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The A/M2 proton channel of influenza A virus is a target for the anti-influenza drugs amantadine and rimantadine, whose effectiveness was diminished by the appearance of naturally occurring point mutants in the A/M2 channel pore, among which the most common are S31N, V27A and L26F. We have synthesized and characterized the properties of a series of compounds, originally derived from the A/M2 inhibitor BL-1743. A lead compound emerging from these investigations, spiro[5.5]undecan-3-amine, is an effective inhibitor of wild type A/M2 channels and L26F and V27A mutant ion channels in vitro, and also inhibits replication of recombinant mutant viruses bearing these mutations in plaque reduction assays. Differences in the inhibition kinetics between BL-1743, known to bind inside the A/M2 channel pore, and amantadine were exploited to demonstrate competition between these compounds; consistent with the conclusion that amantadine binds inside the channel pore. Inhibition by all of these compounds was shown to be voltage-independent, suggesting that their charged groups within the N-terminal half of the pore, prior to the selectivity filter that defines the region over which the transmembrane potential occurs. These findings not only help define the location and mechanism of binding of M2 channel-blocking drugs, but also demonstrate the feasibility of discovering new inhibitors that target this binding site in a number of amantadine-resistant mutants.
Influenza A virus is a continuing cause of mortality and morbidity on an annual basis (1) and thus presents an important target for pharmaceutical investigation. Two classes of anti-influenza agents are available for human use: adamantane derivatives amantadine and rimantadine which target the virus A/M2 ion channel and oseltamivir and zanamivir, which targets the viral surface protein neuroaminidase (2). The use of amantadine and rimantadine is limited by the wide distribution of drug resistant virus variants, including the recently isolated influenza A (H1N1) virus (3–5).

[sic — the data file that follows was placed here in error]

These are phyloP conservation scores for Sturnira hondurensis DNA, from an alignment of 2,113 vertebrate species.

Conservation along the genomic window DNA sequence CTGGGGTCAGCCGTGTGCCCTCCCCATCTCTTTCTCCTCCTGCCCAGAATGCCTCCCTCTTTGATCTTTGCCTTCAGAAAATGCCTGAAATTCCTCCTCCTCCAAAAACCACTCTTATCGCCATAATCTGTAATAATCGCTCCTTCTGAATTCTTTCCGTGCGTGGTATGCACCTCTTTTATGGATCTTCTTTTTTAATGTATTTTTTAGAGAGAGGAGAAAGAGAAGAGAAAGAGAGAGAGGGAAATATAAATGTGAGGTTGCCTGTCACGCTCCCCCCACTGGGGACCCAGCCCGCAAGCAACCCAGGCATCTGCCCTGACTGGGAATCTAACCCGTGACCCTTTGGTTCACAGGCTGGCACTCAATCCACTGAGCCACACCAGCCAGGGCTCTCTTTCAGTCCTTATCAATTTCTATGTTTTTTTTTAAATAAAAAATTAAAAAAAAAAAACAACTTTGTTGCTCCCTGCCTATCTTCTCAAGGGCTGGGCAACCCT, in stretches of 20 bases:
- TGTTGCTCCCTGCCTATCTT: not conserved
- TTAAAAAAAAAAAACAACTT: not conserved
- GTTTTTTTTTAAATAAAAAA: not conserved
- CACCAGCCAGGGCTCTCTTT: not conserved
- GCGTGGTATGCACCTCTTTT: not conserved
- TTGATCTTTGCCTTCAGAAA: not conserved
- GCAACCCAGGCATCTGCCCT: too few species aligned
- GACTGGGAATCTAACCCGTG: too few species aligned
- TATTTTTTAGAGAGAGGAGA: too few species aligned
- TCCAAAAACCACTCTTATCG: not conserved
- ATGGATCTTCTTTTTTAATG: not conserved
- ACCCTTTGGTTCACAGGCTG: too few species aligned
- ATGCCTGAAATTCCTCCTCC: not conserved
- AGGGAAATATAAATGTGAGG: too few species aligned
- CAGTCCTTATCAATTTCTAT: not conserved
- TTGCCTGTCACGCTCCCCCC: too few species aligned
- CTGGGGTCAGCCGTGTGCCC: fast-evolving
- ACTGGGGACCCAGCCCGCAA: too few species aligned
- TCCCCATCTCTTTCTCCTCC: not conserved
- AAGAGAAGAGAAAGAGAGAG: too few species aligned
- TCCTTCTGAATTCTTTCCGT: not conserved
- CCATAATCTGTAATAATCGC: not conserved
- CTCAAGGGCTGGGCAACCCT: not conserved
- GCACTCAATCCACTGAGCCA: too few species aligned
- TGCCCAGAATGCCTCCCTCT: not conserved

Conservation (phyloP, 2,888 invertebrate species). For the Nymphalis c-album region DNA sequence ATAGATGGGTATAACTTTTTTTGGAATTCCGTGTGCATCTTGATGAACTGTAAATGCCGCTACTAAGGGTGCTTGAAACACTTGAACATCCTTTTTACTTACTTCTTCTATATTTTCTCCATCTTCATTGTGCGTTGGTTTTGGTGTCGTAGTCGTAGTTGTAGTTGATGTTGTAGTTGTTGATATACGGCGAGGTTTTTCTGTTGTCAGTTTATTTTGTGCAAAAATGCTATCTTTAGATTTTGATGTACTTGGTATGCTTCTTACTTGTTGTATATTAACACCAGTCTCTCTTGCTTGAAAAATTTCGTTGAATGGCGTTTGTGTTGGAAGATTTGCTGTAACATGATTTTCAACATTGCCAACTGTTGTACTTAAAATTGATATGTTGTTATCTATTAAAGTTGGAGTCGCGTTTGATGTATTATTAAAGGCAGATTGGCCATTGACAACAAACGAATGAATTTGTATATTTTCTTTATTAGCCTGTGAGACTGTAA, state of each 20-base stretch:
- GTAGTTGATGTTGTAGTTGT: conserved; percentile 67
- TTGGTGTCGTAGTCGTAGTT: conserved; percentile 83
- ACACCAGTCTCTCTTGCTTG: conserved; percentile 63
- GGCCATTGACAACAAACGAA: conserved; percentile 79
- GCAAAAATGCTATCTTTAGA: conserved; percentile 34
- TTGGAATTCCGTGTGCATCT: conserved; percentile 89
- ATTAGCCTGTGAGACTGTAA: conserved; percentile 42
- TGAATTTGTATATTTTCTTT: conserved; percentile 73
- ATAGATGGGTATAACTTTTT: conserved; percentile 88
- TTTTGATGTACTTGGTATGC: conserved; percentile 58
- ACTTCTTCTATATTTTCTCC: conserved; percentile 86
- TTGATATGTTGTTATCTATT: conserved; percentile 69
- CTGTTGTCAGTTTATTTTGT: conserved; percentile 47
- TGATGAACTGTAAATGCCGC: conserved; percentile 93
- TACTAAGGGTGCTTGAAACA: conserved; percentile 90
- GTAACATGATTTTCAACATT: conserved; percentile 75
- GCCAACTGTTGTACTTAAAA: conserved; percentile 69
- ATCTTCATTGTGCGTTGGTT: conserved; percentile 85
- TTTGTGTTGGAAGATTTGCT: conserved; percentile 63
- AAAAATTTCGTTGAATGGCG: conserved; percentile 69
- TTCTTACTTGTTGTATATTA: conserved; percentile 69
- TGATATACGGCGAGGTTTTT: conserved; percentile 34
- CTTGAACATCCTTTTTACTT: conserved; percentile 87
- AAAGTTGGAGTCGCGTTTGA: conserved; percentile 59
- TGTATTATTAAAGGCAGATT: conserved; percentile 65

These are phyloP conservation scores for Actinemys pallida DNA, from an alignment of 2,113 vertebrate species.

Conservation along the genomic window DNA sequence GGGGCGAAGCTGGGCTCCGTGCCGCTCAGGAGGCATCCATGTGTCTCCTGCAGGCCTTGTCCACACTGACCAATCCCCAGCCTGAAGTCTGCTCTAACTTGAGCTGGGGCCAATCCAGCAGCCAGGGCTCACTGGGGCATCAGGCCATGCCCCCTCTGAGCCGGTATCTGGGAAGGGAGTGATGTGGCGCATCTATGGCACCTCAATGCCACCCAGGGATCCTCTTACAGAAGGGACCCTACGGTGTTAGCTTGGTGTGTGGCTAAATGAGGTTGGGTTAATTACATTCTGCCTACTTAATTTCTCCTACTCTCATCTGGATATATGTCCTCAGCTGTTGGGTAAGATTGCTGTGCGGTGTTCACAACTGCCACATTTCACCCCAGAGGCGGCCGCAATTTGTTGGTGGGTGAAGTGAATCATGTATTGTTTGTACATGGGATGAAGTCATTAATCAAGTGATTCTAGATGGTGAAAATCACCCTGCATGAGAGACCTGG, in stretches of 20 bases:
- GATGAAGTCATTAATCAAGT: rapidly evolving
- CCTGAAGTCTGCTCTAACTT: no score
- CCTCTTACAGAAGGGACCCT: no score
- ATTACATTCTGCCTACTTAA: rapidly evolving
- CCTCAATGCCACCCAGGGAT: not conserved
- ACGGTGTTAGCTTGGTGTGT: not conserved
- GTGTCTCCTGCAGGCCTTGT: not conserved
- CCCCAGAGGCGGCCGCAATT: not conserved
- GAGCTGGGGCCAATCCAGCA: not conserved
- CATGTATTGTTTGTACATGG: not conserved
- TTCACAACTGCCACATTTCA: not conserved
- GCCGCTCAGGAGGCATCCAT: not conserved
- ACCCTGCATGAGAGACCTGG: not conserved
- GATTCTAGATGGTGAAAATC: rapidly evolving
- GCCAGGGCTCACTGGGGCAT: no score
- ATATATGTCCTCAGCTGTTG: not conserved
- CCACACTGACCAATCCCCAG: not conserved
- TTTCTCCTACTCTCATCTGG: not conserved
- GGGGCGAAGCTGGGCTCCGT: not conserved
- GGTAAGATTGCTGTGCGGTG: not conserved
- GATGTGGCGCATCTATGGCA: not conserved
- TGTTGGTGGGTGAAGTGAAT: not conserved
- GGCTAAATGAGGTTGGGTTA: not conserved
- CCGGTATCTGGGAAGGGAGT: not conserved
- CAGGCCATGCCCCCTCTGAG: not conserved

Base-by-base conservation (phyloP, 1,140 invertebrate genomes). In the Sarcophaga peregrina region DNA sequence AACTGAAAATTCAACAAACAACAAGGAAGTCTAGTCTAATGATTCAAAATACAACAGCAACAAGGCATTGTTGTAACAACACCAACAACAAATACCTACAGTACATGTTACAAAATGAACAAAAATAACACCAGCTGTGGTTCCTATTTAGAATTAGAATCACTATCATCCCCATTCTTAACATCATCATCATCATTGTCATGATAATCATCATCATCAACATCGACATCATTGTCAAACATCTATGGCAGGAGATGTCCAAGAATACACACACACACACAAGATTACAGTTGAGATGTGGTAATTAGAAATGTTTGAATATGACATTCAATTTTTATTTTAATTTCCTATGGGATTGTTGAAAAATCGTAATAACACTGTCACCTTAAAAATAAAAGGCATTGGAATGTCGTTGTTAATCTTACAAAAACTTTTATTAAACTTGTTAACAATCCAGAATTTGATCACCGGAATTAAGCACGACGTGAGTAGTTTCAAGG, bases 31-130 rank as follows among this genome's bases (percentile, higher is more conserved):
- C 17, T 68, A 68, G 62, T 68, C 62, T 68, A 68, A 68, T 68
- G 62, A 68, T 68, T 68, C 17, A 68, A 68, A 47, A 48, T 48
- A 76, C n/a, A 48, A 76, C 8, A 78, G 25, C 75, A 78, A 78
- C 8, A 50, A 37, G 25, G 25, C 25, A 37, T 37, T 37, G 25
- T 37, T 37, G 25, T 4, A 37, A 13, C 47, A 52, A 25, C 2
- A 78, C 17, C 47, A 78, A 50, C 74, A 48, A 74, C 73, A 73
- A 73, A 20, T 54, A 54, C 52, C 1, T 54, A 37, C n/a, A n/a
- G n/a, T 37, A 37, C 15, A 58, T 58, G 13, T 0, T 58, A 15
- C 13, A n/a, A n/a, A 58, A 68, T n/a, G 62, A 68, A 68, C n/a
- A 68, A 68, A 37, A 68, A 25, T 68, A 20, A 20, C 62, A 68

The A/M2 protein of the influenza A virus forms a pH-gated proton channel that is essential for virus replication (6). The mature channel consists of four identical subunits of 96 amino acids, each subunit is a type III integral membrane protein (Nout, Cin) (7);. The highly conserved H37xxxW41 motif located in the single transmembrane domain of the protein is responsible for its channel activity and proton selectivity (7, 8). The activity of wild type (wt) A/M2 channels is known to be efficiently inhibited by amantadine, BL-1743 and its derivative azaspiro[5,5] undecane (spiro piperidine 20, Table 1) (Figure 1) (2, 9, 10). Naturally occurring point mutations of the pore lining residues located outside of the H37xxxW41 motif, such as L26F, V27A, A30T, S31N and G34E result in the formation of amantadine-insensitive influenza A virus phenotypes (3, 11–13). Extensive studies suggest that these residues are involved in the formation of the binding pocket for the drug (14–18). Amantadine-resistant phenotypes are prevalent in the currently circulating influenza A virus H3N2 and H1N1 2009 strains. Although the S31N mutation was observed in more then 90% of influenza A cases in certain years (19, 20), other amantadine insensitive phenotypes like L26F and V27A were isolated from influenza A patients with the emerging frequencies of 8–67% (19, 20). Other amantadine-resistant mutations have been found much less frequently (11, 20). Being resistant to amantadine, these naturally occurring mutants are also insensitive to all other known organic A/M2 channel inhibitors, including BL-1743 and spiro piperidine 20 (9, 10). Thus there is a great need for novel anti-influenza drugs that target the most common amantadine resistant phenotypes, S31N, V27A and L26F (19, 20).